Gas prices have skyrocketed. Groceries and cars are more expensive. Housing costs are up.
But health care charges? Not so much.
While consumer prices are rising faster than they have in more than 40 years, health care inflation has remained rather muted.
The Consumer Price Index rose 8.5% in the 12 months that ended in March, propelled mainly by increases in energy, food and housing, according to the Bureau of Labor Statistics.
By contrast, health care inflation has generally hovered around its historical trend of around 2%, said Corey Rhyan, senior analyst for health economics and policy at Altarum, a nonprofit research and consulting group.
Medicare care commodities and services indexes in the CPI rose 2.7% and 2.9%, respectively, for the year ending in March – the lowest of any items.
Other federal measures of inflation show a similar split.
Health care inflation actually outpaced general inflation at the start of the pandemic, in part because of congressional Covid-19 relief measures that increased Medicare payments and Medicaid matching funds to states and because overall prices fell.
But economy-wide inflation took off in 2021 as rising demand and supply chain constraints drove up prices. And Russia’s invasion of Ukraine is pushing energy and food costs – and overall inflation – even higher this year.
Why health care inflation remains tame
While the cost of gas and food that consumers pay can adjust quickly to national and global economic forces, health care operates differently – payment rates are typically set in advance and last a year.
“There’s just not a lot of flexibility for those prices to change in the near term,” Rhyan said.
Medicare, which has a big influence on health care prices, determines its annual payment rates using projections of inflation for the year ahead, said Matthew Fiedler, a fellow at the USC-Brookings Schaeffer Initiative for Health Policy. The 2022 projections were finalized in the first half of 2021, before general inflation really took off. Also, many forecasters at the time felt the price increases would be temporary.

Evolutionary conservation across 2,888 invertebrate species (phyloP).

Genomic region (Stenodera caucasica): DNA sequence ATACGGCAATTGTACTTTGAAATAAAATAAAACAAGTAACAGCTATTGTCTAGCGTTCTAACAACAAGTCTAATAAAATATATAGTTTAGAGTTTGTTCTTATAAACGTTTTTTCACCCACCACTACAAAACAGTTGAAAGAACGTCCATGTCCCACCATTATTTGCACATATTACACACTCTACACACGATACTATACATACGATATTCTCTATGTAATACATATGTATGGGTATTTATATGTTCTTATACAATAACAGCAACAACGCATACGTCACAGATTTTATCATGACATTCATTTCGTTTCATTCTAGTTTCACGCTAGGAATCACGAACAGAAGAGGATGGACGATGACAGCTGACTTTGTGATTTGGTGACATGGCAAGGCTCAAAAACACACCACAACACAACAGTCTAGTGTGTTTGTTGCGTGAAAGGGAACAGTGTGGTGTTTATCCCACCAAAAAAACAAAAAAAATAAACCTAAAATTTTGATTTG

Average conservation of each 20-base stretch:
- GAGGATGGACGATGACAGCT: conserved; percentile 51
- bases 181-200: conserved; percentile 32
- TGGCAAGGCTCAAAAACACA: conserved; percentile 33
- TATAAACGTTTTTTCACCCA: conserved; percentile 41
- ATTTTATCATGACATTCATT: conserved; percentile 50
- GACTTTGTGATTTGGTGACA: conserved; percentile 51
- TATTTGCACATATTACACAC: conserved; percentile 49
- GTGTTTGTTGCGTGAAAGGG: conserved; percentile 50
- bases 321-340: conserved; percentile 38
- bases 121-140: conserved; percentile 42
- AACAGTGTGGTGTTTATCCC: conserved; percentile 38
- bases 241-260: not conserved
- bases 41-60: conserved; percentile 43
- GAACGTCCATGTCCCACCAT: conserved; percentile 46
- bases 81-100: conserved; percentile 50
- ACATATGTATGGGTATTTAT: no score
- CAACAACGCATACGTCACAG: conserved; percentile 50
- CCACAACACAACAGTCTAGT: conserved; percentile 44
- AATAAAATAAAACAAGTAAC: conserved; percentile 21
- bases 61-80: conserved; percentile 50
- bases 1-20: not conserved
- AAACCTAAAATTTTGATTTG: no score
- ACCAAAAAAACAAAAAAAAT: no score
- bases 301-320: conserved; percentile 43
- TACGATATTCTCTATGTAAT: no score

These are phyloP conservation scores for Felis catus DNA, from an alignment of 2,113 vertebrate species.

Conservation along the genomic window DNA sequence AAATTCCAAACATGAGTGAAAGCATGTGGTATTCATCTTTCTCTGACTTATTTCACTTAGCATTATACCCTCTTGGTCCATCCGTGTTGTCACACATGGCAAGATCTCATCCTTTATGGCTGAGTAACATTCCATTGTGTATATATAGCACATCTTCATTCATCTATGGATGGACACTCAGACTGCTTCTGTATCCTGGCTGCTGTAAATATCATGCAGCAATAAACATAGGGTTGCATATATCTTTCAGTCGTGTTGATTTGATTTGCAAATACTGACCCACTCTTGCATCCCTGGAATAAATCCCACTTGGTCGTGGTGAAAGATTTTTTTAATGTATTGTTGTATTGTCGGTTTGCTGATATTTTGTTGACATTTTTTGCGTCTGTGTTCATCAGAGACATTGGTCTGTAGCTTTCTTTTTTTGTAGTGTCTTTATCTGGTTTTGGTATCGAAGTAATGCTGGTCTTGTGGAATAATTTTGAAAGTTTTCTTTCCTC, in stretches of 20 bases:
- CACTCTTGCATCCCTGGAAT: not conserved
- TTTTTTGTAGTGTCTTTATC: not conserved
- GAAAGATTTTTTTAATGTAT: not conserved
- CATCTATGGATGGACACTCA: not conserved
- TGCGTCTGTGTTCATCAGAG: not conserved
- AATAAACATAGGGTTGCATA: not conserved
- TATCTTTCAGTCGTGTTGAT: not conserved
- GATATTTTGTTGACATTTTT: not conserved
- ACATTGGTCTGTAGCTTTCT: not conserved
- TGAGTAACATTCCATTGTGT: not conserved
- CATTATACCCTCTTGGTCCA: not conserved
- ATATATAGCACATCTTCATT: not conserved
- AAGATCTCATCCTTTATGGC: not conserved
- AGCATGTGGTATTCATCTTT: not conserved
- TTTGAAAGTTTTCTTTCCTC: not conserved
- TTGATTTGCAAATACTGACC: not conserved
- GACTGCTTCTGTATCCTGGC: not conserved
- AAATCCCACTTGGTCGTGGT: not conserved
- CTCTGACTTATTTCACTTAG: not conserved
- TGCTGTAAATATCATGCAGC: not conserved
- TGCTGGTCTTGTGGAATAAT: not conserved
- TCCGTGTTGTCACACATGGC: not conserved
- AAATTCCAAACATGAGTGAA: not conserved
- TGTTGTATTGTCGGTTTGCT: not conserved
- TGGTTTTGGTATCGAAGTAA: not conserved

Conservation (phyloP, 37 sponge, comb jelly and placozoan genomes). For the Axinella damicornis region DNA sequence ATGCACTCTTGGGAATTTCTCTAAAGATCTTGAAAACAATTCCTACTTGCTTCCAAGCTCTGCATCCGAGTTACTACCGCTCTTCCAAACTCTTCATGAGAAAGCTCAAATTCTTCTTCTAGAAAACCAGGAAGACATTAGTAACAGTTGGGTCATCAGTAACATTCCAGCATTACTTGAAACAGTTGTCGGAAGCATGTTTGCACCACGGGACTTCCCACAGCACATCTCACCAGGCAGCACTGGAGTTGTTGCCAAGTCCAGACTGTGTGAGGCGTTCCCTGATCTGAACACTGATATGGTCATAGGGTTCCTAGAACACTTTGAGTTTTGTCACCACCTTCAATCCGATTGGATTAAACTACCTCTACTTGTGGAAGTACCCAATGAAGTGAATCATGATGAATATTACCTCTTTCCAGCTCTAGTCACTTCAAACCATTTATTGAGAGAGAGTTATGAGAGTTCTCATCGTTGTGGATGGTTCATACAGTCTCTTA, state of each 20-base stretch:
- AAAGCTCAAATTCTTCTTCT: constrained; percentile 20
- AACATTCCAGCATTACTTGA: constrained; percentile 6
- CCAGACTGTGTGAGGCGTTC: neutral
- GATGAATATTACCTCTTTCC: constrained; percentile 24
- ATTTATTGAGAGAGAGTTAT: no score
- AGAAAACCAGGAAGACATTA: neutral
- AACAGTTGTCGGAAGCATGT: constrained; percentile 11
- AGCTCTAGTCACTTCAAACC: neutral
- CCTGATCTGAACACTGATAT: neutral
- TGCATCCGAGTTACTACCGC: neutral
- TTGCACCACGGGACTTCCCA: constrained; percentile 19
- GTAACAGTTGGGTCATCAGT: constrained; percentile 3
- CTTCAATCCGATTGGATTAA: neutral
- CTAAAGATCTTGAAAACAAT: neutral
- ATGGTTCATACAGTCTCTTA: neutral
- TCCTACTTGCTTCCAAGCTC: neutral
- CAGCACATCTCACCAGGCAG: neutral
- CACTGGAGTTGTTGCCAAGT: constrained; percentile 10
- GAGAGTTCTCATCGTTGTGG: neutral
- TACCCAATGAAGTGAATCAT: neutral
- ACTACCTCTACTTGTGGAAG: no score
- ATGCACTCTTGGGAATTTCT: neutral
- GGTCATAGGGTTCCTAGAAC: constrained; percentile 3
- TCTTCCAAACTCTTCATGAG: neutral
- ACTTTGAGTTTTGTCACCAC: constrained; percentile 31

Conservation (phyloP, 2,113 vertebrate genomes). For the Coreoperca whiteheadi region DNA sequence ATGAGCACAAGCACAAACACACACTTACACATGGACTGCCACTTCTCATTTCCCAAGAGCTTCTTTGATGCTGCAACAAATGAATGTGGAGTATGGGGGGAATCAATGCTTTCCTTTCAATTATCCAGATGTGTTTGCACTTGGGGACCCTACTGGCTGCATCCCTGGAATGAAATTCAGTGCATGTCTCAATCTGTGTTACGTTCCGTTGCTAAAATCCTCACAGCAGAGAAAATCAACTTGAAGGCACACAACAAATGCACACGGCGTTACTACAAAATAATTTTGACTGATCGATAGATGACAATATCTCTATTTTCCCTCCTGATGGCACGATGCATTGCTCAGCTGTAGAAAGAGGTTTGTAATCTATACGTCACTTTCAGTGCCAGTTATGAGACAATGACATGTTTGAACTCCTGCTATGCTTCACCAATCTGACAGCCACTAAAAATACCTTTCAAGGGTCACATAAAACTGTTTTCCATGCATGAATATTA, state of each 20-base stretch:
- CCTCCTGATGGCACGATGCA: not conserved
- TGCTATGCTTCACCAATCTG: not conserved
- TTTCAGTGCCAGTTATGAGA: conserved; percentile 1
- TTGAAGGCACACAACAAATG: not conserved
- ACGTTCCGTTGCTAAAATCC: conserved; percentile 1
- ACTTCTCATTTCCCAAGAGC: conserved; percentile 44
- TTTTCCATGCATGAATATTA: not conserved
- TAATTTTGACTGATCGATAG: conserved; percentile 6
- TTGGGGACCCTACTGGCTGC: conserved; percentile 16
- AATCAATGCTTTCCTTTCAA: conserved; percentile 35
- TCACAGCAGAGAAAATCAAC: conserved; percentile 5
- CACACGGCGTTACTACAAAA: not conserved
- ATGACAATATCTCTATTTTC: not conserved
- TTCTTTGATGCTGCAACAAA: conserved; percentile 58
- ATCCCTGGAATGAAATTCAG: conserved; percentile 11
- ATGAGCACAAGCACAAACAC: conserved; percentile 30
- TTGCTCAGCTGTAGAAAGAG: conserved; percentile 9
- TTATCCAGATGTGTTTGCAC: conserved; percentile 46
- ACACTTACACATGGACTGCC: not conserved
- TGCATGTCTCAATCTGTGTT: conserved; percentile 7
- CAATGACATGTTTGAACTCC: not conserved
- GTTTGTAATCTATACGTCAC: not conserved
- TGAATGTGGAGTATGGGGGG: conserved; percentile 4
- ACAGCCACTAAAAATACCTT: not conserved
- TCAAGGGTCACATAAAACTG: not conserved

Private insurers also negotiate rates with doctors, hospitals and other providers in advance and sign contracts that typically set reimbursements in place for a year.
So patients generally don’t see increases in their premiums or out-of-pocket costs for the duration of the contracts.
“For most people, health care prices are not rising at an unusually fast rate right now,” Fiedler said. “It is possible if inflation remains high that that will change.”
The health care sector is not immune from the cost pressures affecting the US. Supply chain disruptions and labor shortages that have bedeviled the nation are also plaguing health care providers – and that could lead to higher health care inflation next year.
Compensation in the nursing home industry rose 5.7% in the 12 months ending in December, more than any other industry, according to the most recent Bureau of Labor Statistics data. At hospitals, compensation jumped 4.3%, while for workers overall, it increased 4%.
Hospitals are likely facing a structural reset in their cost of labor, not a temporary bump, said Eric Jordahl, managing director at Kaufman Hall, a health care consulting firm. They are hiring more nurses from agencies, which are commanding higher wages, and contending with shortages of less-skilled workers, such as those who feed patients and clean rooms. And like many employers, they must raise their pay to attract staff and to prevent them from leaving for higher-paying jobs elsewhere.
Labor typically accounts for a little more than half of a hospital’s total expenses.
Hospitals’ labor expense per adjusted discharge in February rose 32% from the same month in 2020, according to the most recent Kaufman Hall National Hospital Flash Report.
Meanwhile, hospitals are paying more for supplies too. Non-labor expense per adjusted discharge rose nearly 26% compared with February 2020.
“The pressure on the expense side is there,” Jordahl said. “It’s real.”
How much of these increased costs hospitals and other providers will be able to pass along to health insurers and patients remains to be seen. But pricing pressure is sure to be part of the contract negotiations for 2023, Jordahl said.
Since pricing in health care is not that straightforward, experts aren’t certain that inflation in the industry will pick up next year.
“In other economic sectors, I’d be confident it would ultimately change if overall inflation stayed high,” Fiedler said. “There are some peculiarities in how prices get set in the health care sector that means that’s not guaranteed to be the case.”